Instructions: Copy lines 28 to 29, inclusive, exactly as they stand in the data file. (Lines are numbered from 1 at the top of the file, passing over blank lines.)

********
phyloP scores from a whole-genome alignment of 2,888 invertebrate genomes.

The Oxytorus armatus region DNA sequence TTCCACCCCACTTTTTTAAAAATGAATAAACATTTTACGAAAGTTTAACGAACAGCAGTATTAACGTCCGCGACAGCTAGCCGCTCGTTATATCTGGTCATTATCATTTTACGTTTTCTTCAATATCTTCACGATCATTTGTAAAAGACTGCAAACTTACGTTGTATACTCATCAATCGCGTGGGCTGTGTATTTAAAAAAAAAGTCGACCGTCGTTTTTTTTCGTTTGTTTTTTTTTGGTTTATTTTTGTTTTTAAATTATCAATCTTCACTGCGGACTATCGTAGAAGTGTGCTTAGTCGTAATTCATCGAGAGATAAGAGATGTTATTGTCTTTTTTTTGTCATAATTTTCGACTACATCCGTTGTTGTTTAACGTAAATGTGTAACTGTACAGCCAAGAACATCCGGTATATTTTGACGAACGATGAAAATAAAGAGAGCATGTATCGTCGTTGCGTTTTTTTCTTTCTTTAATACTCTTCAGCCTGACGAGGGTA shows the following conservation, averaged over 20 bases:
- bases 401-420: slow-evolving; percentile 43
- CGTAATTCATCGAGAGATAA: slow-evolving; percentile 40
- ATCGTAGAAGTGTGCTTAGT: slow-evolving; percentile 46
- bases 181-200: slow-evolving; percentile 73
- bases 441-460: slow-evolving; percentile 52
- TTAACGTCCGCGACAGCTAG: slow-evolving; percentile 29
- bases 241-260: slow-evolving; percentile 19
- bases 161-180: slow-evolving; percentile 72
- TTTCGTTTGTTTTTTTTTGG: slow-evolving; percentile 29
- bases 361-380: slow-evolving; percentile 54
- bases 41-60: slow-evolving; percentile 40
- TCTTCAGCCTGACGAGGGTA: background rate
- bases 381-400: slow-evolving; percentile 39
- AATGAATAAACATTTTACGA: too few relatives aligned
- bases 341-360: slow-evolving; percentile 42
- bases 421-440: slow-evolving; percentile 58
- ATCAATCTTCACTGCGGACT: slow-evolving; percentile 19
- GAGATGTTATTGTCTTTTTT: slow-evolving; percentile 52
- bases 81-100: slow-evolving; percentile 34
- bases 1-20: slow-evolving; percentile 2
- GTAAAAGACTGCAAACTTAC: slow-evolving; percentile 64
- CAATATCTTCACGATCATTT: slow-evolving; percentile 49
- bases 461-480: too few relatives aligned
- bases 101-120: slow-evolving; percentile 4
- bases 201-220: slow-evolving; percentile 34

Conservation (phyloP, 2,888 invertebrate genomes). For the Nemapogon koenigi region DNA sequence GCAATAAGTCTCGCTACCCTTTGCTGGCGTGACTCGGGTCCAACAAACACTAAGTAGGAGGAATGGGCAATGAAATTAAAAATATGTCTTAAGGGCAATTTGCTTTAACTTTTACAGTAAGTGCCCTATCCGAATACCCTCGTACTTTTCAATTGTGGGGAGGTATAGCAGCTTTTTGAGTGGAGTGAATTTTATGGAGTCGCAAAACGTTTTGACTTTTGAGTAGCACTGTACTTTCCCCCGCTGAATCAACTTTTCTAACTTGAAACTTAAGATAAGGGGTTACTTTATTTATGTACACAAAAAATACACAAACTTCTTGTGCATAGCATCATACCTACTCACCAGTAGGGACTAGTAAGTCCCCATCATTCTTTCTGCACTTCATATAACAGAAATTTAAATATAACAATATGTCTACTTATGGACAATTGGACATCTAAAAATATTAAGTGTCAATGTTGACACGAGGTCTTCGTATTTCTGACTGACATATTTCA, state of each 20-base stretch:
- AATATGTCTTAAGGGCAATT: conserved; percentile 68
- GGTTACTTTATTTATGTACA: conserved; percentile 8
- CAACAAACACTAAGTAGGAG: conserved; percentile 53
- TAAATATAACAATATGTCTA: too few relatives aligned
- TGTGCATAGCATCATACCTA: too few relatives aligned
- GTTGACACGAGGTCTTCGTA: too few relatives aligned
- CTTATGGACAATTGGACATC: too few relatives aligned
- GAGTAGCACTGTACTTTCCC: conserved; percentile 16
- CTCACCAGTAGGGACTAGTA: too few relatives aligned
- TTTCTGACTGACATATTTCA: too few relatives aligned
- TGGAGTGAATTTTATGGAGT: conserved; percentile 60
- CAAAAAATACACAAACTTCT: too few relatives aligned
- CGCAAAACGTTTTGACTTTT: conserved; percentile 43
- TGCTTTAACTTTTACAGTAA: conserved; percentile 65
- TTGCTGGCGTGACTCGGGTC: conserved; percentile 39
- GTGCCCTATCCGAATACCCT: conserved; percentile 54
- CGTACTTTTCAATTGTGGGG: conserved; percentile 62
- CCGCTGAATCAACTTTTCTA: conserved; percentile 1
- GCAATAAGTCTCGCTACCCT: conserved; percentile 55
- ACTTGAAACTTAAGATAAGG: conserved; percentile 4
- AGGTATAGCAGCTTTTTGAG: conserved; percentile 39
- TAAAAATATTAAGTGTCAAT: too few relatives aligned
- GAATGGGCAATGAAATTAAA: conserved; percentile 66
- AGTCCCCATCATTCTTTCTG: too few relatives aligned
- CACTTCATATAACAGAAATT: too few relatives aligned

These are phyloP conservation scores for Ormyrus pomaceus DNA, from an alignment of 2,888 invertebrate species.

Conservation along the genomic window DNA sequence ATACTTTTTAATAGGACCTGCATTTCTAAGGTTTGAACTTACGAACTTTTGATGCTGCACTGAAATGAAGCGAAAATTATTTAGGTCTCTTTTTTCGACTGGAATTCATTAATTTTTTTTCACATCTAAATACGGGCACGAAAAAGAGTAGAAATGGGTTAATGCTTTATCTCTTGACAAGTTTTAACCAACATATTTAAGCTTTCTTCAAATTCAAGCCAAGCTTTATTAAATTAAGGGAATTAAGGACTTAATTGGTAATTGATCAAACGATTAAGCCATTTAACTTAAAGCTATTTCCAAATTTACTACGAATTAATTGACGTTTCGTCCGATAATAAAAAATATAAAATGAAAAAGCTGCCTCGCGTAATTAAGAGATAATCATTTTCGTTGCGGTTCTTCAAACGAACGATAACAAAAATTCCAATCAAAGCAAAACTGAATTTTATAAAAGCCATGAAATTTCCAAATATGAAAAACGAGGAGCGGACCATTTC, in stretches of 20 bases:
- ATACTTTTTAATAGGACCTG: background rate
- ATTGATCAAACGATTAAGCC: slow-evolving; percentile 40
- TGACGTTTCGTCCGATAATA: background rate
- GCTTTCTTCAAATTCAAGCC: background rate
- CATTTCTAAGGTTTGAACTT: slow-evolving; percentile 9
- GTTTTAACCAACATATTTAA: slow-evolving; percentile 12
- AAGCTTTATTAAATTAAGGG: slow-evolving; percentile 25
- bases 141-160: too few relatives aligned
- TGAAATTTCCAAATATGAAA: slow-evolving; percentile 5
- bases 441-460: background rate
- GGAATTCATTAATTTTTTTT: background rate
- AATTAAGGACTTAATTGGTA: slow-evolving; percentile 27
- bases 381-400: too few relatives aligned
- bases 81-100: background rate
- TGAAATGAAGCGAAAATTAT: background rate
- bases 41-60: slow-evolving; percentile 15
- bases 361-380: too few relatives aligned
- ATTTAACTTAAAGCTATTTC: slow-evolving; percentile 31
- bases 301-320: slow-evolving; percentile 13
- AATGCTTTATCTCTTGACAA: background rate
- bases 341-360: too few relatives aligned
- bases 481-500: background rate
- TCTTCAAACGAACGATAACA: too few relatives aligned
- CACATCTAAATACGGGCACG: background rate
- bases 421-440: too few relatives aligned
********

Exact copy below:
Conservation (phyloP, 2,888 invertebrate genomes). For the Nemapogon koenigi region DNA sequence GCAATAAGTCTCGCTACCCTTTGCTGGCGTGACTCGGGTCCAACAAACACTAAGTAGGAGGAATGGGCAATGAAATTAAAAATATGTCTTAAGGGCAATTTGCTTTAACTTTTACAGTAAGTGCCCTATCCGAATACCCTCGTACTTTTCAATTGTGGGGAGGTATAGCAGCTTTTTGAGTGGAGTGAATTTTATGGAGTCGCAAAACGTTTTGACTTTTGAGTAGCACTGTACTTTCCCCCGCTGAATCAACTTTTCTAACTTGAAACTTAAGATAAGGGGTTACTTTATTTATGTACACAAAAAATACACAAACTTCTTGTGCATAGCATCATACCTACTCACCAGTAGGGACTAGTAAGTCCCCATCATTCTTTCTGCACTTCATATAACAGAAATTTAAATATAACAATATGTCTACTTATGGACAATTGGACATCTAAAAATATTAAGTGTCAATGTTGACACGAGGTCTTCGTATTTCTGACTGACATATTTCA, state of each 20-base stretch:
- AATATGTCTTAAGGGCAATT: conserved; percentile 68